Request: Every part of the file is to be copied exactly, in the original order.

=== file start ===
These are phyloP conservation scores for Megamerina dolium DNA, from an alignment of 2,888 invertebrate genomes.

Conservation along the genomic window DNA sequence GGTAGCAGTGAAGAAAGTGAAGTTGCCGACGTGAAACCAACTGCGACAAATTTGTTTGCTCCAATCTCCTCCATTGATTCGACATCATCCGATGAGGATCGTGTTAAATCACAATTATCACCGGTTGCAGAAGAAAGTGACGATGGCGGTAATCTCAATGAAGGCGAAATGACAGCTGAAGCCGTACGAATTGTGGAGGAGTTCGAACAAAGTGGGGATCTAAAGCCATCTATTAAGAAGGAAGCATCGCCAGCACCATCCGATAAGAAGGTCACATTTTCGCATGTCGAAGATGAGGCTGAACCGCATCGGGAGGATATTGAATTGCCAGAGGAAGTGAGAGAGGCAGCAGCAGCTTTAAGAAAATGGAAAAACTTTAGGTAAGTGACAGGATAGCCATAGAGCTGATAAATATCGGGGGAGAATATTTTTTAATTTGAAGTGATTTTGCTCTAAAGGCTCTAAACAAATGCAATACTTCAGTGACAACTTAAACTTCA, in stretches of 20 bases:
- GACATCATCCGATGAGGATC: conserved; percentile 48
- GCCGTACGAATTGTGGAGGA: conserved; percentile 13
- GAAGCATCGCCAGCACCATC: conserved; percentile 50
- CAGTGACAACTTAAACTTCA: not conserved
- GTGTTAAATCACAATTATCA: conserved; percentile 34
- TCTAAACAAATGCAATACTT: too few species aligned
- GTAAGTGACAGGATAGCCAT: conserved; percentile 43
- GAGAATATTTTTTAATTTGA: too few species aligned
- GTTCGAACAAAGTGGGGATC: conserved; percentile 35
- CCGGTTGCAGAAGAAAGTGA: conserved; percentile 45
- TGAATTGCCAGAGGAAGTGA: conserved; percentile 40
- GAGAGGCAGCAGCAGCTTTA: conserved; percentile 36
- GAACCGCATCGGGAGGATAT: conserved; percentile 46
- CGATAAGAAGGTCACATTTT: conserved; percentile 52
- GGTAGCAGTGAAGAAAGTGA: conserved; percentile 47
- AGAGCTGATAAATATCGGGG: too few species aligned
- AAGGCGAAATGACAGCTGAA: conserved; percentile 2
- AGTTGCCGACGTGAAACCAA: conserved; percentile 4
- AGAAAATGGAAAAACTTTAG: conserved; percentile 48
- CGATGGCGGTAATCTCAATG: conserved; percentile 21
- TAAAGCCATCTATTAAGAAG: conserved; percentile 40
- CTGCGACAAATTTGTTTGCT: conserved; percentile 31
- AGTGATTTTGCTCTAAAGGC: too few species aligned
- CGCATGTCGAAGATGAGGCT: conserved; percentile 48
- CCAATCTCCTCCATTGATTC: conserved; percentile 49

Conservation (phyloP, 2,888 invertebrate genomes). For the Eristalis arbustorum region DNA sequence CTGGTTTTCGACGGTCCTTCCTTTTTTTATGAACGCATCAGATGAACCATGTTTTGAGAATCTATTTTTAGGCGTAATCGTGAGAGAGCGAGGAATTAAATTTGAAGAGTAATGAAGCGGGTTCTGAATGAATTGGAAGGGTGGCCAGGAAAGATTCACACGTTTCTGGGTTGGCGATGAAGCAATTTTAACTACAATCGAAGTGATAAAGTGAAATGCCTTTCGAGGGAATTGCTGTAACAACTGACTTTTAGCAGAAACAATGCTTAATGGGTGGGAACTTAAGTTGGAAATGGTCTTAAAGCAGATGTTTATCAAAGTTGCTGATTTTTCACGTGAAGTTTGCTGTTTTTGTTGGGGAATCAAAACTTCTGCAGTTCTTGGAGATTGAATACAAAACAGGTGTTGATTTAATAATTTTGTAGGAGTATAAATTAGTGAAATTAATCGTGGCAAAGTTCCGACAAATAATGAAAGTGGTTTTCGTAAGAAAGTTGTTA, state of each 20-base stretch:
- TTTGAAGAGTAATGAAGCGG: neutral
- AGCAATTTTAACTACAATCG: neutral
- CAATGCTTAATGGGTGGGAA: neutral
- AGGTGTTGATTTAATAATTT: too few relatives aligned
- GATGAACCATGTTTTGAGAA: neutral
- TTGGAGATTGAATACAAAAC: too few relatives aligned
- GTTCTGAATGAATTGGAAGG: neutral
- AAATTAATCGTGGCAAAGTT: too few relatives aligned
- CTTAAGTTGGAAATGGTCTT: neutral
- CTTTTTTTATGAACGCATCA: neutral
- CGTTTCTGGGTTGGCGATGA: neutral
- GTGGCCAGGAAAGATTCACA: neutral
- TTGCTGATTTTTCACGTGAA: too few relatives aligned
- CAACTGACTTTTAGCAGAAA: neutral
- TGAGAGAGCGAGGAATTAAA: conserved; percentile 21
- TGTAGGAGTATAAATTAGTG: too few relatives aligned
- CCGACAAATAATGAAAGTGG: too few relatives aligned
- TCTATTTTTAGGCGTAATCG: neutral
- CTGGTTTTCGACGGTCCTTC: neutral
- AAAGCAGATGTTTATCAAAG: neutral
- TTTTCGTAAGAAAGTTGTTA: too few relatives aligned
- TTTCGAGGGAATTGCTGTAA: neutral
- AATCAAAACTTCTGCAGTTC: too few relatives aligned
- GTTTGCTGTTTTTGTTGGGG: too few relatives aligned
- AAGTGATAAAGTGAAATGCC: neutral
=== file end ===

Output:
These are phyloP conservation scores for Megamerina dolium DNA, from an alignment of 2,888 invertebrate genomes.

Conservation along the genomic window DNA sequence GGTAGCAGTGAAGAAAGTGAAGTTGCCGACGTGAAACCAACTGCGACAAATTTGTTTGCTCCAATCTCCTCCATTGATTCGACATCATCCGATGAGGATCGTGTTAAATCACAATTATCACCGGTTGCAGAAGAAAGTGACGATGGCGGTAATCTCAATGAAGGCGAAATGACAGCTGAAGCCGTACGAATTGTGGAGGAGTTCGAACAAAGTGGGGATCTAAAGCCATCTATTAAGAAGGAAGCATCGCCAGCACCATCCGATAAGAAGGTCACATTTTCGCATGTCGAAGATGAGGCTGAACCGCATCGGGAGGATATTGAATTGCCAGAGGAAGTGAGAGAGGCAGCAGCAGCTTTAAGAAAATGGAAAAACTTTAGGTAAGTGACAGGATAGCCATAGAGCTGATAAATATCGGGGGAGAATATTTTTTAATTTGAAGTGATTTTGCTCTAAAGGCTCTAAACAAATGCAATACTTCAGTGACAACTTAAACTTCA, in stretches of 20 bases:
- GACATCATCCGATGAGGATC: conserved; percentile 48
- GCCGTACGAATTGTGGAGGA: conserved; percentile 13
- GAAGCATCGCCAGCACCATC: conserved; percentile 50
- CAGTGACAACTTAAACTTCA: not conserved
- GTGTTAAATCACAATTATCA: conserved; percentile 34
- TCTAAACAAATGCAATACTT: too few species aligned
- GTAAGTGACAGGATAGCCAT: conserved; percentile 43
- GAGAATATTTTTTAATTTGA: too few species aligned
- GTTCGAACAAAGTGGGGATC: conserved; percentile 35
- CCGGTTGCAGAAGAAAGTGA: conserved; percentile 45
- TGAATTGCCAGAGGAAGTGA: conserved; percentile 40
- GAGAGGCAGCAGCAGCTTTA: conserved; percentile 36
- GAACCGCATCGGGAGGATAT: conserved; percentile 46
- CGATAAGAAGGTCACATTTT: conserved; percentile 52
- GGTAGCAGTGAAGAAAGTGA: conserved; percentile 47
- AGAGCTGATAAATATCGGGG: too few species aligned
- AAGGCGAAATGACAGCTGAA: conserved; percentile 2
- AGTTGCCGACGTGAAACCAA: conserved; percentile 4
- AGAAAATGGAAAAACTTTAG: conserved; percentile 48
- CGATGGCGGTAATCTCAATG: conserved; percentile 21
- TAAAGCCATCTATTAAGAAG: conserved; percentile 40
- CTGCGACAAATTTGTTTGCT: conserved; percentile 31
- AGTGATTTTGCTCTAAAGGC: too few species aligned
- CGCATGTCGAAGATGAGGCT: conserved; percentile 48
- CCAATCTCCTCCATTGATTC: conserved; percentile 49

Conservation (phyloP, 2,888 invertebrate genomes). For the Eristalis arbustorum region DNA sequence CTGGTTTTCGACGGTCCTTCCTTTTTTTATGAACGCATCAGATGAACCATGTTTTGAGAATCTATTTTTAGGCGTAATCGTGAGAGAGCGAGGAATTAAATTTGAAGAGTAATGAAGCGGGTTCTGAATGAATTGGAAGGGTGGCCAGGAAAGATTCACACGTTTCTGGGTTGGCGATGAAGCAATTTTAACTACAATCGAAGTGATAAAGTGAAATGCCTTTCGAGGGAATTGCTGTAACAACTGACTTTTAGCAGAAACAATGCTTAATGGGTGGGAACTTAAGTTGGAAATGGTCTTAAAGCAGATGTTTATCAAAGTTGCTGATTTTTCACGTGAAGTTTGCTGTTTTTGTTGGGGAATCAAAACTTCTGCAGTTCTTGGAGATTGAATACAAAACAGGTGTTGATTTAATAATTTTGTAGGAGTATAAATTAGTGAAATTAATCGTGGCAAAGTTCCGACAAATAATGAAAGTGGTTTTCGTAAGAAAGTTGTTA, state of each 20-base stretch:
- TTTGAAGAGTAATGAAGCGG: neutral
- AGCAATTTTAACTACAATCG: neutral
- CAATGCTTAATGGGTGGGAA: neutral
- AGGTGTTGATTTAATAATTT: too few relatives aligned
- GATGAACCATGTTTTGAGAA: neutral
- TTGGAGATTGAATACAAAAC: too few relatives aligned
- GTTCTGAATGAATTGGAAGG: neutral
- AAATTAATCGTGGCAAAGTT: too few relatives aligned
- CTTAAGTTGGAAATGGTCTT: neutral
- CTTTTTTTATGAACGCATCA: neutral
- CGTTTCTGGGTTGGCGATGA: neutral
- GTGGCCAGGAAAGATTCACA: neutral
- TTGCTGATTTTTCACGTGAA: too few relatives aligned
- CAACTGACTTTTAGCAGAAA: neutral
- TGAGAGAGCGAGGAATTAAA: conserved; percentile 21
- TGTAGGAGTATAAATTAGTG: too few relatives aligned
- CCGACAAATAATGAAAGTGG: too few relatives aligned
- TCTATTTTTAGGCGTAATCG: neutral
- CTGGTTTTCGACGGTCCTTC: neutral
- AAAGCAGATGTTTATCAAAG: neutral
- TTTTCGTAAGAAAGTTGTTA: too few relatives aligned
- TTTCGAGGGAATTGCTGTAA: neutral
- AATCAAAACTTCTGCAGTTC: too few relatives aligned
- GTTTGCTGTTTTTGTTGGGG: too few relatives aligned
- AAGTGATAAAGTGAAATGCC: neutral